Michigan: Threatening election workers could soon be felony | Ben Orner/mlive.com

Michigan State Rep. Kara Hope is advocating for legislation, House Bills 4129 and 4130, aimed at safeguarding election workers from harassment and intimidation. These bills, which have gained momentum with Democrats holding a majority in both legislative chambers, propose making it a felony to intimidate or obstruct the duties of election officials, with penalties including up to five years in prison or a fine of up to $1,000. The legislation, motivated by concerns over increasing political tensions and threats against election workers, is viewed as crucial for the smooth operation of elections. Read Article

Nevada: Election regulations again draw GOP pushback; allow hand counting, with limits | Sean Golonka/The Nevada Independent

The Nevada Secretary of State’s office is in the process of updating and adopting regulations for the upcoming presidential primary elections. These regulations cover various technical aspects of election administration and are aligned with state election laws passed in the last legislative session. They establish timelines for pre- and post-election procedures and provide clarity for election officials and the public on how elections are conducted. While the process is routine, it has become a platform for Nevada Republicans to express concerns about the state’s election laws. Some argue that these regulations represent an “election law power grab,” while others criticize the state’s mail ballot laws and the requirement for a presidential preference primary for each major party. The regulations will need approval from the Legislative Commission before taking effect. Read Article

New York City pension funds and state of Oregon sue Fox over 2020 election coverage | Associated Press

New York City’s pension funds and the state of Oregon have filed a lawsuit against Fox Corporation, alleging that the company allowed Fox News to broadcast false information about the 2020 election, resulting in harm to investors and making the network vulnerable to defamation lawsuits. The complaint, filed in Delaware, accuses Fox of amplifying conspiracy theories about the election, leading to a settlement of nearly $800 million with Dominion Voting Systems. The suit contends that Fox’s board prioritized airing former President Donald Trump’s election falsehoods to appease his supporters, knowing it could lead to legal repercussions. The complaint does not specify the damages sought, but it highlights the board’s disregard for journalistic standards and failure to implement safeguards against defamation litigation. Read Article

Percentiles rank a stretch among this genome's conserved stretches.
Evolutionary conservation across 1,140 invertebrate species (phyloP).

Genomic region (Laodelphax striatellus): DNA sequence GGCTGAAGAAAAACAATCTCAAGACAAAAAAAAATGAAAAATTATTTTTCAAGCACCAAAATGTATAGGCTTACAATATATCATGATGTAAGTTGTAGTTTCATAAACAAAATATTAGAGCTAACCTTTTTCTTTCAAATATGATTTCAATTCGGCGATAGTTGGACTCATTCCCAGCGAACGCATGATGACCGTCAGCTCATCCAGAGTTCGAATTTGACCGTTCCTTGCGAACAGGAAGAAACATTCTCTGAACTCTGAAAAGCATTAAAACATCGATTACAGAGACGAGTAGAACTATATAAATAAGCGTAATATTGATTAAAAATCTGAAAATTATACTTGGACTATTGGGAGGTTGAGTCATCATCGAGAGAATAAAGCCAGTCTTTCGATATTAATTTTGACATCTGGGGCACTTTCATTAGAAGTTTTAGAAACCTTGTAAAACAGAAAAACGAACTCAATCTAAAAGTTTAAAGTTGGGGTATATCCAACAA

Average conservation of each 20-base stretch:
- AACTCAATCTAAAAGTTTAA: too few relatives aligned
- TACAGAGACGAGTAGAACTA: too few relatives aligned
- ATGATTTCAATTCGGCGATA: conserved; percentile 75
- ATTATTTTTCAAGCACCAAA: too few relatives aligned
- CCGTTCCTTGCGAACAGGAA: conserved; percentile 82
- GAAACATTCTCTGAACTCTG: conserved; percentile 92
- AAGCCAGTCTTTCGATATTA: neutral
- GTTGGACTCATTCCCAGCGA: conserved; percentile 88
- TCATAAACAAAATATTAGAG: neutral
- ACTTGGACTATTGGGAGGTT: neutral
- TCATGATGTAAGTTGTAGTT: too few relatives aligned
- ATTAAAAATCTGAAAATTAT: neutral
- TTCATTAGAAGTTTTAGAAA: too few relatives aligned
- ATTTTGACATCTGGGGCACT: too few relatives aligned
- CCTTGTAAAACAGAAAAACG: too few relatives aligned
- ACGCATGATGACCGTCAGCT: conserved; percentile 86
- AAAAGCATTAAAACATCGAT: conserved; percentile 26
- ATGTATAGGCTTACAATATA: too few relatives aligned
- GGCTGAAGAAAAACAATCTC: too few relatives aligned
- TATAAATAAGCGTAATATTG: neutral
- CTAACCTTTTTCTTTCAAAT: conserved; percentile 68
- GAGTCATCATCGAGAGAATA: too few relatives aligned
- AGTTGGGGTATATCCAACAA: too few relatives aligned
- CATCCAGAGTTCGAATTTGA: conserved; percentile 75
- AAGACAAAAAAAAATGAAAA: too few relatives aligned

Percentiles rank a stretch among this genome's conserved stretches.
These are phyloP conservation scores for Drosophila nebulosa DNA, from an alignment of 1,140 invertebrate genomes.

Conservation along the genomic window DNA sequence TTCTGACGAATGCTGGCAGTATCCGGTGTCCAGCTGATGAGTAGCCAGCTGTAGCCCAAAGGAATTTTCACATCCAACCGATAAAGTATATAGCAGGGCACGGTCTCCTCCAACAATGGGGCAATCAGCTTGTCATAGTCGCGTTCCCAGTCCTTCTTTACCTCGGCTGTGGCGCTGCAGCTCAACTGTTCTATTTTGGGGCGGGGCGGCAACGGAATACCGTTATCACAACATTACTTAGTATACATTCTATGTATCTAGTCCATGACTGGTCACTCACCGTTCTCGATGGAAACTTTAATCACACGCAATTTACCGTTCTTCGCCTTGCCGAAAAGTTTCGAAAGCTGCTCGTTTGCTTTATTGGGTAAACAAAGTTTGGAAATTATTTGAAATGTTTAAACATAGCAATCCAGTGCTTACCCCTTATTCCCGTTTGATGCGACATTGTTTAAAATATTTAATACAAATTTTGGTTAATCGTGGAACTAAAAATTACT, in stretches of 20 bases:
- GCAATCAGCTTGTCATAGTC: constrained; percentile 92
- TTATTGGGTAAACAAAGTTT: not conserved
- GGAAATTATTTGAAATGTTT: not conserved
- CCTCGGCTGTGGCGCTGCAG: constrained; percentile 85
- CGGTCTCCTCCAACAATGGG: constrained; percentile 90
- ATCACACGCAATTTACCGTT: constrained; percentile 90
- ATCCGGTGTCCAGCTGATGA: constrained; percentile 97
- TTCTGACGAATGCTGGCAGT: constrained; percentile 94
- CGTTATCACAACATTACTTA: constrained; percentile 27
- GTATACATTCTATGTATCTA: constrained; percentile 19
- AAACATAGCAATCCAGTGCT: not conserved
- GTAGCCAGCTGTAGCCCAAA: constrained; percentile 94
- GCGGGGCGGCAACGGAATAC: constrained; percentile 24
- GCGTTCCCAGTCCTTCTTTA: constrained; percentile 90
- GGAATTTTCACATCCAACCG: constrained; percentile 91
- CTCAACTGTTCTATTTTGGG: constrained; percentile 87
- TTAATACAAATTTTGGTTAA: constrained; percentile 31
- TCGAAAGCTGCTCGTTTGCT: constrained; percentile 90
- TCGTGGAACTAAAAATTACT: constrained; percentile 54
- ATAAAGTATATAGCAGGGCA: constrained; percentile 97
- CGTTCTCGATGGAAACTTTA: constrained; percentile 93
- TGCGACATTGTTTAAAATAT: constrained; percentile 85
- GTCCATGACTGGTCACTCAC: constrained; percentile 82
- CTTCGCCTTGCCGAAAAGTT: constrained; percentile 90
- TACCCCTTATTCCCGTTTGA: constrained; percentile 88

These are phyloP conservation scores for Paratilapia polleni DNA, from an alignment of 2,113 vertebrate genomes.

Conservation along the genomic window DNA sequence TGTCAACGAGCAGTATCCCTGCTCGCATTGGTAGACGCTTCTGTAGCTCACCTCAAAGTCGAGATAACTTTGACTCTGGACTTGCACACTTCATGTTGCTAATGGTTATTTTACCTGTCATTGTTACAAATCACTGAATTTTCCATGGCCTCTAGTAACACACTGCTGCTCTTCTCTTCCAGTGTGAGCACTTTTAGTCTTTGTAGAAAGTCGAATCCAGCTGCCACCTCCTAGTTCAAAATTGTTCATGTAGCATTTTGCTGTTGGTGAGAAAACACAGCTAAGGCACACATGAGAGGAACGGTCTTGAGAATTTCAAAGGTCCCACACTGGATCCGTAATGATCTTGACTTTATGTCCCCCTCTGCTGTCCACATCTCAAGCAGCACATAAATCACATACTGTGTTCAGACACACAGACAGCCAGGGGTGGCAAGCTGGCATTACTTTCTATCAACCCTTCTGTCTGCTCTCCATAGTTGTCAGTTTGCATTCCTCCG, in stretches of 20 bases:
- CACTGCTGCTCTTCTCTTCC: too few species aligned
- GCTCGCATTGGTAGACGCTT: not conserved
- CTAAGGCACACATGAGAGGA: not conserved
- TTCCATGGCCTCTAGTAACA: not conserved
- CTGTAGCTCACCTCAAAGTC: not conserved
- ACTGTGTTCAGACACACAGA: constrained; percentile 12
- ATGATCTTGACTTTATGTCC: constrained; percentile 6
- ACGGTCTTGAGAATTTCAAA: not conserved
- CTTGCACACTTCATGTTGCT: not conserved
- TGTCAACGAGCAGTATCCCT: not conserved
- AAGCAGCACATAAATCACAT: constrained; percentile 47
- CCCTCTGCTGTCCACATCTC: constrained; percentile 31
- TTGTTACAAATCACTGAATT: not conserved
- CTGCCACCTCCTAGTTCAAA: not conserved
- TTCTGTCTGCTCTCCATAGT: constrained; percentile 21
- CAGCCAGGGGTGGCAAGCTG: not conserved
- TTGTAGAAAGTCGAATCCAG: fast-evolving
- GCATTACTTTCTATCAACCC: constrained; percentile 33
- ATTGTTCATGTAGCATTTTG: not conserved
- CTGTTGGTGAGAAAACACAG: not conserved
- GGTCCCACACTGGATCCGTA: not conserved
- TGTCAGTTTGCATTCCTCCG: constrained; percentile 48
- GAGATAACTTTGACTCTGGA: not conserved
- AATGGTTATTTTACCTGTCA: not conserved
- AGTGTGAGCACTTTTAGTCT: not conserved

Pennsylvania: US Supreme Court won’t intervene in dispute over access to voting equipment after 2020 election | Ariane de Vogue and Zachary Cohen/CNN

The Supreme Court has declined an emergency request from Republican election officials in a Pennsylvania county regarding sanctions related to a dispute over voting equipment and the 2020 election. The case centers on actions taken by two of the three Fulton County Commissioners who sought an examination of Dominion voting equipment by a third party after the 2020 election. They claimed it was to decide whether to continue using the machines. Multiple unauthorized outside firms gained access to the voting systems in Fulton County, which was later deemed improper. The Supreme Court’s decision upholds the sanctions imposed by the Pennsylvania Supreme Court. Read Article

Texas: What’s at stake in the long-awaited trial over sweeping 2021 elections law | Natalia Contreras/The Texas Tribune

The trial for the legal challenge against Texas Republicans’ voting and election law overhaul, known as Senate Bill 1, began in federal court in San Antonio. More than 20 state and national organizations have brought lawsuits against the law, claiming it violates federal laws including the Voting Rights Act, Americans with Disabilities Act, and constitutional amendments. The law, passed in 2021, faced criticism from Democrats who argued it was based on unfounded voter fraud claims. Plaintiffs argue that certain provisions of the law make it more difficult for voters of color to cast their ballots, with some alleging this effect was intentional. The trial is expected to last until late October, with a decision possibly coming months later. The case could potentially impact elections and voting in 2024, though appeals could prolong the process. Read Article

Wisconsin Senate Republicans fire elections chief Meagan Wolfe, setting the stage for a legal fight heading into the 2024 elections | Molly Beck/Milwaukee Journal Sentinel

In a party-line vote, Senate Republicans in Wisconsin voted to remove the state’s top election official, Meagan Wolfe, from her position as the administrator of the Wisconsin Elections Commission. This decision has ignited a legal battle over the authority to oversee voting in the state as the 2024 presidential election approaches. The move follows lingering outrage within the GOP over the 2020 election and a baseless campaign by former President Donald Trump to undermine its legitimacy. Democratic Attorney General Josh Kaul has filed a lawsuit to block the removal, while Wolfe plans to stay in her position pending court decisions. Critics argue that this move is relitigating the 2020 election and may undermine faith in the electoral system. Read Article